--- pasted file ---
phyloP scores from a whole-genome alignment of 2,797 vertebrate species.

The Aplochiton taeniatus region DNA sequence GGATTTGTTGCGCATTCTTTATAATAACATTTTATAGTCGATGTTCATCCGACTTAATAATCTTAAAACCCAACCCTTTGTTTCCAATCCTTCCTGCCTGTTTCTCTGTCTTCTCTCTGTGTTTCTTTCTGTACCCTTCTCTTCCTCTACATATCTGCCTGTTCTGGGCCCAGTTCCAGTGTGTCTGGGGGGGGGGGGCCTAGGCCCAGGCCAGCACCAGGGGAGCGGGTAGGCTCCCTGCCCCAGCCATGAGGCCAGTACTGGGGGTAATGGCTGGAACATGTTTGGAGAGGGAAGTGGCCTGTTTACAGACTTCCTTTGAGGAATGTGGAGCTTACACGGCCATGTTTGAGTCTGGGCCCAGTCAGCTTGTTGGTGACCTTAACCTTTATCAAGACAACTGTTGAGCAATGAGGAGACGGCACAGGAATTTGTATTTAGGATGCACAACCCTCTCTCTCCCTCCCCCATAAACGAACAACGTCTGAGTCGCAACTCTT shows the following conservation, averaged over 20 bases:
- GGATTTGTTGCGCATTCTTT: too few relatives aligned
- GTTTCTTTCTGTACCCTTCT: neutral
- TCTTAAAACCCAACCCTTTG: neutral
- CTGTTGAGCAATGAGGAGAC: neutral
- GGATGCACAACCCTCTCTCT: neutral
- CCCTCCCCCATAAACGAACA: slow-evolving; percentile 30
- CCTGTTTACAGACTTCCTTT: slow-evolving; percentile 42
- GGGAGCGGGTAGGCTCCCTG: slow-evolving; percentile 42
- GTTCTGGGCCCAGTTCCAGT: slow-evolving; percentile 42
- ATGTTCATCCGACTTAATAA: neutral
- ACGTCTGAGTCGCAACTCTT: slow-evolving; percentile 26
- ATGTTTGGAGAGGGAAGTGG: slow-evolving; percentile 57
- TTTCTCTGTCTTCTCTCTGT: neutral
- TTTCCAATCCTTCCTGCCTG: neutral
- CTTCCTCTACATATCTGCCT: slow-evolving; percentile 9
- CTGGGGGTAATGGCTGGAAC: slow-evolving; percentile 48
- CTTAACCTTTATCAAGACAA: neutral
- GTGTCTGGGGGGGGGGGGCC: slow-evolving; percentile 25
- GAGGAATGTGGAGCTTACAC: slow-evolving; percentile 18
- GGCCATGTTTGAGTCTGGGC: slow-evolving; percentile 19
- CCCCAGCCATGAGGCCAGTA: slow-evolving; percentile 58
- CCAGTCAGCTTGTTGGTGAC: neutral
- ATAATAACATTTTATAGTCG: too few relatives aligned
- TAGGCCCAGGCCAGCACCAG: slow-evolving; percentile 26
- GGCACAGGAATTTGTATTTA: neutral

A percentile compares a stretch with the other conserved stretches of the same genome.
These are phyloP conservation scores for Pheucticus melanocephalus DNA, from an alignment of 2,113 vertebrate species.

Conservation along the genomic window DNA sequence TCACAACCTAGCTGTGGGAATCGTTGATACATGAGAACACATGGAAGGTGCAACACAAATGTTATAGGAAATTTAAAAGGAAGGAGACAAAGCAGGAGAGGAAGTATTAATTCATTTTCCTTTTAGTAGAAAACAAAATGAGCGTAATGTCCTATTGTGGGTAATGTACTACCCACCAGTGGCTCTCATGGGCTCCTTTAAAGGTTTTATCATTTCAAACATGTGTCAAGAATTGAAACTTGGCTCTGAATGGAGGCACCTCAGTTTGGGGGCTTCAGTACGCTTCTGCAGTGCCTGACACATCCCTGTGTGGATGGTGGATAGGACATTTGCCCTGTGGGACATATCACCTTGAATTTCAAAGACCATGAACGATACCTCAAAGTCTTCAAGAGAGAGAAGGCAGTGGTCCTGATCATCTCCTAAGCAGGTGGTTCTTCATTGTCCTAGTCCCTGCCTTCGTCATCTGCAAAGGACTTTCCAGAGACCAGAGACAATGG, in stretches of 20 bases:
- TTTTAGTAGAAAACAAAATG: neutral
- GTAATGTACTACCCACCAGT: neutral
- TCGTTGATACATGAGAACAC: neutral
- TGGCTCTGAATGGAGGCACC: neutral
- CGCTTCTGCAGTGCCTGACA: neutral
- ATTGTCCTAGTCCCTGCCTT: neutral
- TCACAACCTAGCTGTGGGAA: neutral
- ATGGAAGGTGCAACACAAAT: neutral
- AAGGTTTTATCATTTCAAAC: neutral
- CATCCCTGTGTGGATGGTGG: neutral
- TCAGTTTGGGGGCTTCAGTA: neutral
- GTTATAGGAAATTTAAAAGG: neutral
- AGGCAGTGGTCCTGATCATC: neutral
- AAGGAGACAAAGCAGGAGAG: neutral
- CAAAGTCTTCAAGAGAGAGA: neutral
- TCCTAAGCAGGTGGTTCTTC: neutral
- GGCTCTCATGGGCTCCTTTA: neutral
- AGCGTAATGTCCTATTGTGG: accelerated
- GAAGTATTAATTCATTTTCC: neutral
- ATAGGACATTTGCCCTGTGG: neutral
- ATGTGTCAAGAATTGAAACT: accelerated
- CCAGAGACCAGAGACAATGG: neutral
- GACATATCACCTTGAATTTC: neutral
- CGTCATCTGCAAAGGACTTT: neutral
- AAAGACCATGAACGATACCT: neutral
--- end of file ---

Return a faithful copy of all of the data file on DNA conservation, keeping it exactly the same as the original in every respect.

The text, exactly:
phyloP scores from a whole-genome alignment of 2,797 vertebrate species.

The Aplochiton taeniatus region DNA sequence GGATTTGTTGCGCATTCTTTATAATAACATTTTATAGTCGATGTTCATCCGACTTAATAATCTTAAAACCCAACCCTTTGTTTCCAATCCTTCCTGCCTGTTTCTCTGTCTTCTCTCTGTGTTTCTTTCTGTACCCTTCTCTTCCTCTACATATCTGCCTGTTCTGGGCCCAGTTCCAGTGTGTCTGGGGGGGGGGGGCCTAGGCCCAGGCCAGCACCAGGGGAGCGGGTAGGCTCCCTGCCCCAGCCATGAGGCCAGTACTGGGGGTAATGGCTGGAACATGTTTGGAGAGGGAAGTGGCCTGTTTACAGACTTCCTTTGAGGAATGTGGAGCTTACACGGCCATGTTTGAGTCTGGGCCCAGTCAGCTTGTTGGTGACCTTAACCTTTATCAAGACAACTGTTGAGCAATGAGGAGACGGCACAGGAATTTGTATTTAGGATGCACAACCCTCTCTCTCCCTCCCCCATAAACGAACAACGTCTGAGTCGCAACTCTT shows the following conservation, averaged over 20 bases:
- GGATTTGTTGCGCATTCTTT: too few relatives aligned
- GTTTCTTTCTGTACCCTTCT: neutral
- TCTTAAAACCCAACCCTTTG: neutral
- CTGTTGAGCAATGAGGAGAC: neutral
- GGATGCACAACCCTCTCTCT: neutral
- CCCTCCCCCATAAACGAACA: slow-evolving; percentile 30
- CCTGTTTACAGACTTCCTTT: slow-evolving; percentile 42
- GGGAGCGGGTAGGCTCCCTG: slow-evolving; percentile 42
- GTTCTGGGCCCAGTTCCAGT: slow-evolving; percentile 42
- ATGTTCATCCGACTTAATAA: neutral
- ACGTCTGAGTCGCAACTCTT: slow-evolving; percentile 26
- ATGTTTGGAGAGGGAAGTGG: slow-evolving; percentile 57
- TTTCTCTGTCTTCTCTCTGT: neutral
- TTTCCAATCCTTCCTGCCTG: neutral
- CTTCCTCTACATATCTGCCT: slow-evolving; percentile 9
- CTGGGGGTAATGGCTGGAAC: slow-evolving; percentile 48
- CTTAACCTTTATCAAGACAA: neutral
- GTGTCTGGGGGGGGGGGGCC: slow-evolving; percentile 25
- GAGGAATGTGGAGCTTACAC: slow-evolving; percentile 18
- GGCCATGTTTGAGTCTGGGC: slow-evolving; percentile 19
- CCCCAGCCATGAGGCCAGTA: slow-evolving; percentile 58
- CCAGTCAGCTTGTTGGTGAC: neutral
- ATAATAACATTTTATAGTCG: too few relatives aligned
- TAGGCCCAGGCCAGCACCAG: slow-evolving; percentile 26
- GGCACAGGAATTTGTATTTA: neutral

A percentile compares a stretch with the other conserved stretches of the same genome.
These are phyloP conservation scores for Pheucticus melanocephalus DNA, from an alignment of 2,113 vertebrate species.

Conservation along the genomic window DNA sequence TCACAACCTAGCTGTGGGAATCGTTGATACATGAGAACACATGGAAGGTGCAACACAAATGTTATAGGAAATTTAAAAGGAAGGAGACAAAGCAGGAGAGGAAGTATTAATTCATTTTCCTTTTAGTAGAAAACAAAATGAGCGTAATGTCCTATTGTGGGTAATGTACTACCCACCAGTGGCTCTCATGGGCTCCTTTAAAGGTTTTATCATTTCAAACATGTGTCAAGAATTGAAACTTGGCTCTGAATGGAGGCACCTCAGTTTGGGGGCTTCAGTACGCTTCTGCAGTGCCTGACACATCCCTGTGTGGATGGTGGATAGGACATTTGCCCTGTGGGACATATCACCTTGAATTTCAAAGACCATGAACGATACCTCAAAGTCTTCAAGAGAGAGAAGGCAGTGGTCCTGATCATCTCCTAAGCAGGTGGTTCTTCATTGTCCTAGTCCCTGCCTTCGTCATCTGCAAAGGACTTTCCAGAGACCAGAGACAATGG, in stretches of 20 bases:
- TTTTAGTAGAAAACAAAATG: neutral
- GTAATGTACTACCCACCAGT: neutral
- TCGTTGATACATGAGAACAC: neutral
- TGGCTCTGAATGGAGGCACC: neutral
- CGCTTCTGCAGTGCCTGACA: neutral
- ATTGTCCTAGTCCCTGCCTT: neutral
- TCACAACCTAGCTGTGGGAA: neutral
- ATGGAAGGTGCAACACAAAT: neutral
- AAGGTTTTATCATTTCAAAC: neutral
- CATCCCTGTGTGGATGGTGG: neutral
- TCAGTTTGGGGGCTTCAGTA: neutral
- GTTATAGGAAATTTAAAAGG: neutral
- AGGCAGTGGTCCTGATCATC: neutral
- AAGGAGACAAAGCAGGAGAG: neutral
- CAAAGTCTTCAAGAGAGAGA: neutral
- TCCTAAGCAGGTGGTTCTTC: neutral
- GGCTCTCATGGGCTCCTTTA: neutral
- AGCGTAATGTCCTATTGTGG: accelerated
- GAAGTATTAATTCATTTTCC: neutral
- ATAGGACATTTGCCCTGTGG: neutral
- ATGTGTCAAGAATTGAAACT: accelerated
- CCAGAGACCAGAGACAATGG: neutral
- GACATATCACCTTGAATTTC: neutral
- CGTCATCTGCAAAGGACTTT: neutral
- AAAGACCATGAACGATACCT: neutral